Winchester's leprosy hospital dig features in TV historian's new book

21 Feb 2024
Archaeologists working on site

An investigation by University of Winchester archaeologists into a medieval leprosy hospital features in a new book by the TV presenter Professor Alice Roberts. 

Alice devotes a chapter to the project led Dr Simon Roffey and Dr Phil Marter at Magdalen Hill on the outskirts of Winchester in her new book Crypt: Life, Death and Disease in the Middle Ages and Beyond 

The book acknowledges Simon and Phil’s work has helped archaeologists and historians rethink how they view the treatment of leprosy in the Middle Ages. 

Magdalen Hill has had many uses, notably as 17th century prison of war camp and as a transit camp in the First World War. However, for at least 400 years from the late 11th century the hill had been home to a leprosarium (leprosy hospital). 

April 2018: University of Winchester archaeologists welcome Prof. Alice RobertsAuthor and broadcaster Alice Roberts on a visit to the University of Winchester to view the remains found at Magdalen Hill. She is flanked here by Simon Roffey, and Dr David Ashby, Laboratory Manager

In 2000 the site had been the focus of small, rain-hit excavation for the Channel 4 programme Time Team which uncovered four graves and found geophysical evidence for walls and buildings. 

Seven years later Simon and Phil re-examined Time Team’s findings and, with the help of historic documents, began to put together a picture of what the hospital may have looked like. 

This formed the basis for a long-term archaeological project. Excavations on the site of the medieval hospital began in 2008 and formed the context for the training of archaeology undergraduate students at the University in excavation and recording. 

Over the next seven years the excavations revealed evidence for more than 100 burials as well as a chapel, infirmary and almshouses.  

Dating of the burials and associated artefacts on the site revealed that the hospital was the earliest scientifically dated hospital in the country and it became one of the most comprehensively excavated leprosy hospitals in Europe.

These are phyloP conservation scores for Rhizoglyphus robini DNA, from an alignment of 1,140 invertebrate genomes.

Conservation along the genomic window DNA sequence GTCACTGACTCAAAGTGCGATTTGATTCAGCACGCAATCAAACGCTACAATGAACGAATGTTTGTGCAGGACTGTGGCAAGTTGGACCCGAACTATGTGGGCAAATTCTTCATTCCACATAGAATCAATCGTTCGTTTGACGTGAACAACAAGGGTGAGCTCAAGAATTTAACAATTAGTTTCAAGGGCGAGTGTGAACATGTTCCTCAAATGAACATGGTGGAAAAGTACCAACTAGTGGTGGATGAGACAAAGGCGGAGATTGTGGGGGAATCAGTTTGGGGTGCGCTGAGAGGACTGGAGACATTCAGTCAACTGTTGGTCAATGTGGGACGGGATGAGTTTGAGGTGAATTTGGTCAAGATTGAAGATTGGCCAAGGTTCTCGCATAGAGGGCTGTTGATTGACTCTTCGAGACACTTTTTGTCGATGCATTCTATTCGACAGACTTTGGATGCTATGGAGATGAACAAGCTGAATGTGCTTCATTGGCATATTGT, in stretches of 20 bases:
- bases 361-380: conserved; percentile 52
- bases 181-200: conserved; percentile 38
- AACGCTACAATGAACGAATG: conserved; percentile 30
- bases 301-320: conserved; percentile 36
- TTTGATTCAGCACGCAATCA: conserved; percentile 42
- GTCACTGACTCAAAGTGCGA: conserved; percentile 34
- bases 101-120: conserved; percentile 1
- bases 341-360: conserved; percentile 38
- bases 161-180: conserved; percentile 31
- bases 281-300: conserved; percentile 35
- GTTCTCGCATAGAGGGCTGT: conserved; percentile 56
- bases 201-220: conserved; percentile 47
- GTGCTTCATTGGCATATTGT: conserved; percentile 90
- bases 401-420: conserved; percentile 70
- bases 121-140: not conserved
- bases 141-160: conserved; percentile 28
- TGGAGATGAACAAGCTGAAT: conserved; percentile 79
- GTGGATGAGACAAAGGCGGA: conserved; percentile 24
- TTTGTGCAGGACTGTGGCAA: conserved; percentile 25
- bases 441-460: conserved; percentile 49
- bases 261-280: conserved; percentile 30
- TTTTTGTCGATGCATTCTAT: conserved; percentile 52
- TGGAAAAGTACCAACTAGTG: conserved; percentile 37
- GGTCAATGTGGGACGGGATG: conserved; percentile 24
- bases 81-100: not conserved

Human skeleton in ancient grave

Remains of leprosy sufferer in their grave

The remains seem to have been buried with care and dignity which would seem to go against the belief that leprosy sufferers were treated as unclean outcasts.  

Consequently, Simon and Phil’s research has suggested the leprosariums may not have been mere isolation camps for the sick but, instead, were religious communities, much like monasteries, founded to care for their patients, many of whom would have survived and lived at Magdalen Hill in relative comfort.  

The hospital excavations are one component of the University’s Magdalen Hill Archaeological Research Project investigating the eastern environs of Winchester. This year the excavations will focus on the remains of an extensive First World War military camp. 

Simon Roffey said: “It was pleasure to be featured in Alice’s new book. Alice has always taken a great interest in our work at Magdalen Hill and we have featured previously on three of her programmes including Digging for Britain and Winchester: Britain’s Most Norman Town. The excavations have also featured on the BBC One Show, The Grave Trade and national and international news."

Crypt: Life, Death and Disease in the Middle Ages and Beyond is published by Simon and Schuster on February 29. 

Listen to Simon Roffey talking about the Magdalen Hill project on the History Hit podcast here


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